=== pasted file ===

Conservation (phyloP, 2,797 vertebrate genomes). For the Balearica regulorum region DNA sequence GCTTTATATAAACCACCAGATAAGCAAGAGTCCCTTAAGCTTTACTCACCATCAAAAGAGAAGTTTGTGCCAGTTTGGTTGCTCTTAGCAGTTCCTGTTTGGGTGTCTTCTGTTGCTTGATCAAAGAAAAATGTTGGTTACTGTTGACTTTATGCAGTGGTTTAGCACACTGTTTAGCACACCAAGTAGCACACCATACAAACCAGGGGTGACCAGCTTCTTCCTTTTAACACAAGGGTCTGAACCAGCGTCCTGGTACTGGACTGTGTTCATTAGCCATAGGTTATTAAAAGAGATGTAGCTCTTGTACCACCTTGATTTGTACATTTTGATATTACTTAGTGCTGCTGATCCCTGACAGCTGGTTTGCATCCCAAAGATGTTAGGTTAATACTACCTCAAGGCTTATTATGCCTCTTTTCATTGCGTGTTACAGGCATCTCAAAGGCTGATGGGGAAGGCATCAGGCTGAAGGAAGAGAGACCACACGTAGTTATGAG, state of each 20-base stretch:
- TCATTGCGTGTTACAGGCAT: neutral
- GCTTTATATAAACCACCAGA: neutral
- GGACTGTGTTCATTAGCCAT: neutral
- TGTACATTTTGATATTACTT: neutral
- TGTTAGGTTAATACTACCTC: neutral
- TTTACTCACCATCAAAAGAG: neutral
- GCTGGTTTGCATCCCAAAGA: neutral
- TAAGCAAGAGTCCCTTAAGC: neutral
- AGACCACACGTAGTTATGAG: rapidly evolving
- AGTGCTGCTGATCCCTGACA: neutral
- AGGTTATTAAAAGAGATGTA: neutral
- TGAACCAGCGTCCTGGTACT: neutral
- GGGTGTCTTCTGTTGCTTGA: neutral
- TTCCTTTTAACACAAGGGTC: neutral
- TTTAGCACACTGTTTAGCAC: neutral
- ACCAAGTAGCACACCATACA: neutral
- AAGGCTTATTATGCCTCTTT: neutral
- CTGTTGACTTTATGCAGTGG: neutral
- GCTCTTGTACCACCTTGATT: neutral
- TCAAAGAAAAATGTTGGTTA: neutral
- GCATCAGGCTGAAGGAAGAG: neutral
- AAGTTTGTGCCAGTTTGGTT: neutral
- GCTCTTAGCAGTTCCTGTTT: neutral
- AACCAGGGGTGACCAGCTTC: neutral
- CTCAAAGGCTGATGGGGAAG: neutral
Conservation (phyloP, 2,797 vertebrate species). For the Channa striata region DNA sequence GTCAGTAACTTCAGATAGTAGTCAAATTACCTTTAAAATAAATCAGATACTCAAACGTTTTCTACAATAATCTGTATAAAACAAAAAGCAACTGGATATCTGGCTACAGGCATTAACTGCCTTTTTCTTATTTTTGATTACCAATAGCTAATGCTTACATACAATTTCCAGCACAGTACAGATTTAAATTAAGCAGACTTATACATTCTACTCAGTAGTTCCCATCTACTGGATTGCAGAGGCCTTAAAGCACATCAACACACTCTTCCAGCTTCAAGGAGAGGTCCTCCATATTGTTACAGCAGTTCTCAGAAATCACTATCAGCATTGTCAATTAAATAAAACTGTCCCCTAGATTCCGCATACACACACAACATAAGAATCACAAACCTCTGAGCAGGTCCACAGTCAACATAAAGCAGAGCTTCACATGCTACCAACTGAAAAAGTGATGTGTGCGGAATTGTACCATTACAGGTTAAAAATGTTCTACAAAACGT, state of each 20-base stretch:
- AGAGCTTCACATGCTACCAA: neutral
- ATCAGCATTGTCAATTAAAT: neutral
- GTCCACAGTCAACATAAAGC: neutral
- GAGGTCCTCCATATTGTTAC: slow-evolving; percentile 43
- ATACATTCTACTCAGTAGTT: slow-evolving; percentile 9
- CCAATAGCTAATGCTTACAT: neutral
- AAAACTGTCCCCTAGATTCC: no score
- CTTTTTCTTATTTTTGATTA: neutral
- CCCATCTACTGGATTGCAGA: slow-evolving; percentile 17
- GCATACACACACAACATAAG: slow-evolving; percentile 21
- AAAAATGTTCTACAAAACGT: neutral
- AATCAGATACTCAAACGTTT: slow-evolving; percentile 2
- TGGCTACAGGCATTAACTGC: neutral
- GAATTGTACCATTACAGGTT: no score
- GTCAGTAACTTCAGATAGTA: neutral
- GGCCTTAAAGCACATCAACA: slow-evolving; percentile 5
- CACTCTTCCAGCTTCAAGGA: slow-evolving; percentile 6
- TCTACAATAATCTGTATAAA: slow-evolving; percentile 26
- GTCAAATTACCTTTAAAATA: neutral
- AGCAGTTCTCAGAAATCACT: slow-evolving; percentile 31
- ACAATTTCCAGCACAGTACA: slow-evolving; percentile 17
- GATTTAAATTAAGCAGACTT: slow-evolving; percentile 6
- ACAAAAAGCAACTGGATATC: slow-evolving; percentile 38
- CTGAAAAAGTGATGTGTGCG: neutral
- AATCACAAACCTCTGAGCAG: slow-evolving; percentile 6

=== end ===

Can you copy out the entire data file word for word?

Conservation (phyloP, 2,797 vertebrate genomes). For the Balearica regulorum region DNA sequence GCTTTATATAAACCACCAGATAAGCAAGAGTCCCTTAAGCTTTACTCACCATCAAAAGAGAAGTTTGTGCCAGTTTGGTTGCTCTTAGCAGTTCCTGTTTGGGTGTCTTCTGTTGCTTGATCAAAGAAAAATGTTGGTTACTGTTGACTTTATGCAGTGGTTTAGCACACTGTTTAGCACACCAAGTAGCACACCATACAAACCAGGGGTGACCAGCTTCTTCCTTTTAACACAAGGGTCTGAACCAGCGTCCTGGTACTGGACTGTGTTCATTAGCCATAGGTTATTAAAAGAGATGTAGCTCTTGTACCACCTTGATTTGTACATTTTGATATTACTTAGTGCTGCTGATCCCTGACAGCTGGTTTGCATCCCAAAGATGTTAGGTTAATACTACCTCAAGGCTTATTATGCCTCTTTTCATTGCGTGTTACAGGCATCTCAAAGGCTGATGGGGAAGGCATCAGGCTGAAGGAAGAGAGACCACACGTAGTTATGAG, state of each 20-base stretch:
- TCATTGCGTGTTACAGGCAT: neutral
- GCTTTATATAAACCACCAGA: neutral
- GGACTGTGTTCATTAGCCAT: neutral
- TGTACATTTTGATATTACTT: neutral
- TGTTAGGTTAATACTACCTC: neutral
- TTTACTCACCATCAAAAGAG: neutral
- GCTGGTTTGCATCCCAAAGA: neutral
- TAAGCAAGAGTCCCTTAAGC: neutral
- AGACCACACGTAGTTATGAG: rapidly evolving
- AGTGCTGCTGATCCCTGACA: neutral
- AGGTTATTAAAAGAGATGTA: neutral
- TGAACCAGCGTCCTGGTACT: neutral
- GGGTGTCTTCTGTTGCTTGA: neutral
- TTCCTTTTAACACAAGGGTC: neutral
- TTTAGCACACTGTTTAGCAC: neutral
- ACCAAGTAGCACACCATACA: neutral
- AAGGCTTATTATGCCTCTTT: neutral
- CTGTTGACTTTATGCAGTGG: neutral
- GCTCTTGTACCACCTTGATT: neutral
- TCAAAGAAAAATGTTGGTTA: neutral
- GCATCAGGCTGAAGGAAGAG: neutral
- AAGTTTGTGCCAGTTTGGTT: neutral
- GCTCTTAGCAGTTCCTGTTT: neutral
- AACCAGGGGTGACCAGCTTC: neutral
- CTCAAAGGCTGATGGGGAAG: neutral
Conservation (phyloP, 2,797 vertebrate species). For the Channa striata region DNA sequence GTCAGTAACTTCAGATAGTAGTCAAATTACCTTTAAAATAAATCAGATACTCAAACGTTTTCTACAATAATCTGTATAAAACAAAAAGCAACTGGATATCTGGCTACAGGCATTAACTGCCTTTTTCTTATTTTTGATTACCAATAGCTAATGCTTACATACAATTTCCAGCACAGTACAGATTTAAATTAAGCAGACTTATACATTCTACTCAGTAGTTCCCATCTACTGGATTGCAGAGGCCTTAAAGCACATCAACACACTCTTCCAGCTTCAAGGAGAGGTCCTCCATATTGTTACAGCAGTTCTCAGAAATCACTATCAGCATTGTCAATTAAATAAAACTGTCCCCTAGATTCCGCATACACACACAACATAAGAATCACAAACCTCTGAGCAGGTCCACAGTCAACATAAAGCAGAGCTTCACATGCTACCAACTGAAAAAGTGATGTGTGCGGAATTGTACCATTACAGGTTAAAAATGTTCTACAAAACGT, state of each 20-base stretch:
- AGAGCTTCACATGCTACCAA: neutral
- ATCAGCATTGTCAATTAAAT: neutral
- GTCCACAGTCAACATAAAGC: neutral
- GAGGTCCTCCATATTGTTAC: slow-evolving; percentile 43
- ATACATTCTACTCAGTAGTT: slow-evolving; percentile 9
- CCAATAGCTAATGCTTACAT: neutral
- AAAACTGTCCCCTAGATTCC: no score
- CTTTTTCTTATTTTTGATTA: neutral
- CCCATCTACTGGATTGCAGA: slow-evolving; percentile 17
- GCATACACACACAACATAAG: slow-evolving; percentile 21
- AAAAATGTTCTACAAAACGT: neutral
- AATCAGATACTCAAACGTTT: slow-evolving; percentile 2
- TGGCTACAGGCATTAACTGC: neutral
- GAATTGTACCATTACAGGTT: no score
- GTCAGTAACTTCAGATAGTA: neutral
- GGCCTTAAAGCACATCAACA: slow-evolving; percentile 5
- CACTCTTCCAGCTTCAAGGA: slow-evolving; percentile 6
- TCTACAATAATCTGTATAAA: slow-evolving; percentile 26
- GTCAAATTACCTTTAAAATA: neutral
- AGCAGTTCTCAGAAATCACT: slow-evolving; percentile 31
- ACAATTTCCAGCACAGTACA: slow-evolving; percentile 17
- GATTTAAATTAAGCAGACTT: slow-evolving; percentile 6
- ACAAAAAGCAACTGGATATC: slow-evolving; percentile 38
- CTGAAAAAGTGATGTGTGCG: neutral
- AATCACAAACCTCTGAGCAG: slow-evolving; percentile 6